We put up walls in our spiritual lives, too. Religions are comprised primarily of walls that say we can believe this but cannot believe that; these behaviors are acceptable but those are not; these things make you welcome and those make you an outcast; and hosts of other walls. Sometimes religions remodel their houses by moving the walls and declaring what was bad to now be good and what was good to now be bad. Sometimes what had been thought to be eternal truths delivered directly from God get shifted around, to the anguish of some and the joy of others. This kind of wall moving can be healthy or destructive depending on whether it is life giving or life denying.

There is a video going around the Internet of a pastor in Oklahoma attacking his congregation in what he probably believes is tough love but in actuality is religious abuse. You can view it here. There was a day this kind of behavior may have been acceptable, but today it is not. The wall has moved, and apparently Pastor Jim Standridge didn't get the memo - or he didn't care. At least two of his members did care. The couple who were going to be married by Standridge and were attacked as "members not worth fifteen cents" in the video have left Immanuel Baptist Church and plan to be married elsewhere. I guess Pastor Standridge isn't the "real deal" he proclaims himself after all!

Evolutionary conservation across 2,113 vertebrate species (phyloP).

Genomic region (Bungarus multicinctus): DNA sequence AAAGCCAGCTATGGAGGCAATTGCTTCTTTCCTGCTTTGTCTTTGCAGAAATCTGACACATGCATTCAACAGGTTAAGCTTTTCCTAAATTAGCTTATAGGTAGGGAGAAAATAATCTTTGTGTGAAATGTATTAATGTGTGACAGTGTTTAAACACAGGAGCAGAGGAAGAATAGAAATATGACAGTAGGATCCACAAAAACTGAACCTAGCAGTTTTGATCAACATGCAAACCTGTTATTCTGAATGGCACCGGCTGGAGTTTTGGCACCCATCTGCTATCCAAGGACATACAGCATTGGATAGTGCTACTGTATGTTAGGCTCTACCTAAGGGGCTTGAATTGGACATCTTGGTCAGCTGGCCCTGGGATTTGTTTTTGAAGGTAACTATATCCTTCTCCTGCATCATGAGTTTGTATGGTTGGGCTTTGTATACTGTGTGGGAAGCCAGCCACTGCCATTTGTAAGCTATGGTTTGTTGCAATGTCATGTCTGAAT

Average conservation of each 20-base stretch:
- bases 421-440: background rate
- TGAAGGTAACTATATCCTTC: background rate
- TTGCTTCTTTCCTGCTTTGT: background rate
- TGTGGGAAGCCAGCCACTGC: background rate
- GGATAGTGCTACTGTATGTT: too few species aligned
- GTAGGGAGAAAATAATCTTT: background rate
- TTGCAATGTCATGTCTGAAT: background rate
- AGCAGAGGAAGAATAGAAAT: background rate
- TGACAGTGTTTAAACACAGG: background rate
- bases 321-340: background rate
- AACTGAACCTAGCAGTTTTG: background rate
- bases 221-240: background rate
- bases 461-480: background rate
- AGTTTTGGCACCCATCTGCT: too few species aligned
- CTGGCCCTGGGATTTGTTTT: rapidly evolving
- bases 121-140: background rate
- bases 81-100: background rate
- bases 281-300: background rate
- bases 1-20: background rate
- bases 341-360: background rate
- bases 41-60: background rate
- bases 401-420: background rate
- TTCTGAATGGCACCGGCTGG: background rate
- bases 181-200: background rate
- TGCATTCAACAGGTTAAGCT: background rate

Religion isn't the only place that walls get put up, however. In our own spiritual lives we construct walls around ourselves all the time. There are practices and beliefs that we believe we can participate in and those that we believe are beyond either our ability, our beliefs, or both. Very often, people stepping away from the unhealthy restrictions placed upon them in their religious settings unwittingly carry the walls with them. The result is a kind of voluntary imprisonment in the name of freedom.

If we really believe that God is good and kind and loving, then God simply must encourage human beings to explore, learn, achieve, and move toward their full potential. If God has even just a few of the attributes traditionally attributed to God, there is nothing we can possibly do that would threaten God. Despite that, when we walk away from a restrictive religious environment (not all religious environments are restrictive, by the way) we may find it hard to step out fully into our new freedom. At that point, walls that once were imposed upon us become walls of our own construction - and what we build, we have the power to take down or walk through because they aren't solid anyway.

It may be frightening at first, but every new experience brings with it uncertainty. In some people uncertainly brings a bit of fear with it. We should remember that living things can only thrive when they are free to experiment and grow. Spirituality can and should be a playful journey filled with new discoveries. Our life stands before us and invites us to live it fully. It may be that our biggest obstacles are self imposed walls - tear them down! They were nothing more than fictions anyway! Spirituality brings with it the freedom to move into the fullness of our potential. The only thing standing in the was is us!